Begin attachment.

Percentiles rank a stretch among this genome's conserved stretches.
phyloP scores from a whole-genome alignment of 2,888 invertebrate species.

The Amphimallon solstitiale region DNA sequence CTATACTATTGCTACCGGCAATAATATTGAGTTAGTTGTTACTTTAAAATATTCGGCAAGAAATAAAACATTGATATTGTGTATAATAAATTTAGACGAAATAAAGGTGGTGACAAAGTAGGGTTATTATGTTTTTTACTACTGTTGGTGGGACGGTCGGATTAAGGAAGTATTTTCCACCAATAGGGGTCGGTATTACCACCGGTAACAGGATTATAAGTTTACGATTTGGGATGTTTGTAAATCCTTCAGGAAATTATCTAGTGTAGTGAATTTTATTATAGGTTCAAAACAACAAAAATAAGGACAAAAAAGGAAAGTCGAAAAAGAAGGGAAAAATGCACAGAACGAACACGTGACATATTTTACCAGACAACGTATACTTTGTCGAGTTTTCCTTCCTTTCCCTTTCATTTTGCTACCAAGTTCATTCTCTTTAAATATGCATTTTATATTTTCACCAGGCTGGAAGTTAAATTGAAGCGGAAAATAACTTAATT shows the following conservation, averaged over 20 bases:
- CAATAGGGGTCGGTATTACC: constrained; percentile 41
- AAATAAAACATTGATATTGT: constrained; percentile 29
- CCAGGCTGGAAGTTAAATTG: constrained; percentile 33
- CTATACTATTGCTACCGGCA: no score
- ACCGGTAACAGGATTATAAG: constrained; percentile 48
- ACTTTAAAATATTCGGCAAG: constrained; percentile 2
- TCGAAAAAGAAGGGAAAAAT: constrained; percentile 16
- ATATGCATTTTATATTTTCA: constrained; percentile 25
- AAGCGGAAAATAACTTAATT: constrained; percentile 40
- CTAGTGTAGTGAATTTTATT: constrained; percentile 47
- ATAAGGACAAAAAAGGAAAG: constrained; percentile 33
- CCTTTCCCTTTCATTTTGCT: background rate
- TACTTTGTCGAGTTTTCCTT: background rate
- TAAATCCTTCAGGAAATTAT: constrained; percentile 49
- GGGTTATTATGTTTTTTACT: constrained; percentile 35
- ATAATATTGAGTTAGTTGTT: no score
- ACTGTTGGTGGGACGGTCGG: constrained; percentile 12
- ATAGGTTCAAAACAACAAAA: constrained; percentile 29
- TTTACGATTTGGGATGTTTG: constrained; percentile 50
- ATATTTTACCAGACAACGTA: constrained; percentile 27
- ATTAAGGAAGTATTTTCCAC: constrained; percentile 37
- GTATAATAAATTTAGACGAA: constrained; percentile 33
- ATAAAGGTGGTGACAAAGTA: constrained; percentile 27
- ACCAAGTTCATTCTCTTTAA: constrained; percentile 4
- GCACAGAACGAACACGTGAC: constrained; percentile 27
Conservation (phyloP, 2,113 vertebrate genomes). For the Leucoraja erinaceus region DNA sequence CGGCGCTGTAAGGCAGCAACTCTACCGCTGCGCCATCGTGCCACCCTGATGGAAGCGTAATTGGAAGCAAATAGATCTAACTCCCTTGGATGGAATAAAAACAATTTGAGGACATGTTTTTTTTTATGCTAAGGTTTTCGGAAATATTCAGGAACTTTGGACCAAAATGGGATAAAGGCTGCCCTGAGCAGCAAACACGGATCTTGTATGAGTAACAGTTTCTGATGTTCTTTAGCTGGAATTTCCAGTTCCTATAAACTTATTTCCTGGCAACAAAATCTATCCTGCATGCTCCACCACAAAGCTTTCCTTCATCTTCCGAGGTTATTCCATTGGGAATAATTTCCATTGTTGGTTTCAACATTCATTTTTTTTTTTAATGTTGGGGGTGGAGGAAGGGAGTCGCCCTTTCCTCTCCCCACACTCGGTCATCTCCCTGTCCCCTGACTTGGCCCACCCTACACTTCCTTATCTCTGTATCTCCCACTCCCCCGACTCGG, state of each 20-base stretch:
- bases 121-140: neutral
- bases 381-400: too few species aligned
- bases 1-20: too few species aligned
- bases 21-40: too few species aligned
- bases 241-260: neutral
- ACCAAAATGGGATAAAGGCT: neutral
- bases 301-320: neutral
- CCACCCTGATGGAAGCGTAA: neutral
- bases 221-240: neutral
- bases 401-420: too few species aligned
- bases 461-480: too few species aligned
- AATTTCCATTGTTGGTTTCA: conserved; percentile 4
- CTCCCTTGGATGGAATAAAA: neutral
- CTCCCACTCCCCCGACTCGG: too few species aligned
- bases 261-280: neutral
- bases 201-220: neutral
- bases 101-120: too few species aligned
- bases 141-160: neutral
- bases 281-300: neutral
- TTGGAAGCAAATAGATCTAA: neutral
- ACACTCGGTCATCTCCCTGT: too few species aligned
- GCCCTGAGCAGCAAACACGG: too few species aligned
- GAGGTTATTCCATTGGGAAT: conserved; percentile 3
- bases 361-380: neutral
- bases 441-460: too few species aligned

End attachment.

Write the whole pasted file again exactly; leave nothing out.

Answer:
Percentiles rank a stretch among this genome's conserved stretches.
phyloP scores from a whole-genome alignment of 2,888 invertebrate species.

The Amphimallon solstitiale region DNA sequence CTATACTATTGCTACCGGCAATAATATTGAGTTAGTTGTTACTTTAAAATATTCGGCAAGAAATAAAACATTGATATTGTGTATAATAAATTTAGACGAAATAAAGGTGGTGACAAAGTAGGGTTATTATGTTTTTTACTACTGTTGGTGGGACGGTCGGATTAAGGAAGTATTTTCCACCAATAGGGGTCGGTATTACCACCGGTAACAGGATTATAAGTTTACGATTTGGGATGTTTGTAAATCCTTCAGGAAATTATCTAGTGTAGTGAATTTTATTATAGGTTCAAAACAACAAAAATAAGGACAAAAAAGGAAAGTCGAAAAAGAAGGGAAAAATGCACAGAACGAACACGTGACATATTTTACCAGACAACGTATACTTTGTCGAGTTTTCCTTCCTTTCCCTTTCATTTTGCTACCAAGTTCATTCTCTTTAAATATGCATTTTATATTTTCACCAGGCTGGAAGTTAAATTGAAGCGGAAAATAACTTAATT shows the following conservation, averaged over 20 bases:
- CAATAGGGGTCGGTATTACC: constrained; percentile 41
- AAATAAAACATTGATATTGT: constrained; percentile 29
- CCAGGCTGGAAGTTAAATTG: constrained; percentile 33
- CTATACTATTGCTACCGGCA: no score
- ACCGGTAACAGGATTATAAG: constrained; percentile 48
- ACTTTAAAATATTCGGCAAG: constrained; percentile 2
- TCGAAAAAGAAGGGAAAAAT: constrained; percentile 16
- ATATGCATTTTATATTTTCA: constrained; percentile 25
- AAGCGGAAAATAACTTAATT: constrained; percentile 40
- CTAGTGTAGTGAATTTTATT: constrained; percentile 47
- ATAAGGACAAAAAAGGAAAG: constrained; percentile 33
- CCTTTCCCTTTCATTTTGCT: background rate
- TACTTTGTCGAGTTTTCCTT: background rate
- TAAATCCTTCAGGAAATTAT: constrained; percentile 49
- GGGTTATTATGTTTTTTACT: constrained; percentile 35
- ATAATATTGAGTTAGTTGTT: no score
- ACTGTTGGTGGGACGGTCGG: constrained; percentile 12
- ATAGGTTCAAAACAACAAAA: constrained; percentile 29
- TTTACGATTTGGGATGTTTG: constrained; percentile 50
- ATATTTTACCAGACAACGTA: constrained; percentile 27
- ATTAAGGAAGTATTTTCCAC: constrained; percentile 37
- GTATAATAAATTTAGACGAA: constrained; percentile 33
- ATAAAGGTGGTGACAAAGTA: constrained; percentile 27
- ACCAAGTTCATTCTCTTTAA: constrained; percentile 4
- GCACAGAACGAACACGTGAC: constrained; percentile 27
Conservation (phyloP, 2,113 vertebrate genomes). For the Leucoraja erinaceus region DNA sequence CGGCGCTGTAAGGCAGCAACTCTACCGCTGCGCCATCGTGCCACCCTGATGGAAGCGTAATTGGAAGCAAATAGATCTAACTCCCTTGGATGGAATAAAAACAATTTGAGGACATGTTTTTTTTTATGCTAAGGTTTTCGGAAATATTCAGGAACTTTGGACCAAAATGGGATAAAGGCTGCCCTGAGCAGCAAACACGGATCTTGTATGAGTAACAGTTTCTGATGTTCTTTAGCTGGAATTTCCAGTTCCTATAAACTTATTTCCTGGCAACAAAATCTATCCTGCATGCTCCACCACAAAGCTTTCCTTCATCTTCCGAGGTTATTCCATTGGGAATAATTTCCATTGTTGGTTTCAACATTCATTTTTTTTTTTAATGTTGGGGGTGGAGGAAGGGAGTCGCCCTTTCCTCTCCCCACACTCGGTCATCTCCCTGTCCCCTGACTTGGCCCACCCTACACTTCCTTATCTCTGTATCTCCCACTCCCCCGACTCGG, state of each 20-base stretch:
- bases 121-140: neutral
- bases 381-400: too few species aligned
- bases 1-20: too few species aligned
- bases 21-40: too few species aligned
- bases 241-260: neutral
- ACCAAAATGGGATAAAGGCT: neutral
- bases 301-320: neutral
- CCACCCTGATGGAAGCGTAA: neutral
- bases 221-240: neutral
- bases 401-420: too few species aligned
- bases 461-480: too few species aligned
- AATTTCCATTGTTGGTTTCA: conserved; percentile 4
- CTCCCTTGGATGGAATAAAA: neutral
- CTCCCACTCCCCCGACTCGG: too few species aligned
- bases 261-280: neutral
- bases 201-220: neutral
- bases 101-120: too few species aligned
- bases 141-160: neutral
- bases 281-300: neutral
- TTGGAAGCAAATAGATCTAA: neutral
- ACACTCGGTCATCTCCCTGT: too few species aligned
- GCCCTGAGCAGCAAACACGG: too few species aligned
- GAGGTTATTCCATTGGGAAT: conserved; percentile 3
- bases 361-380: neutral
- bases 441-460: too few species aligned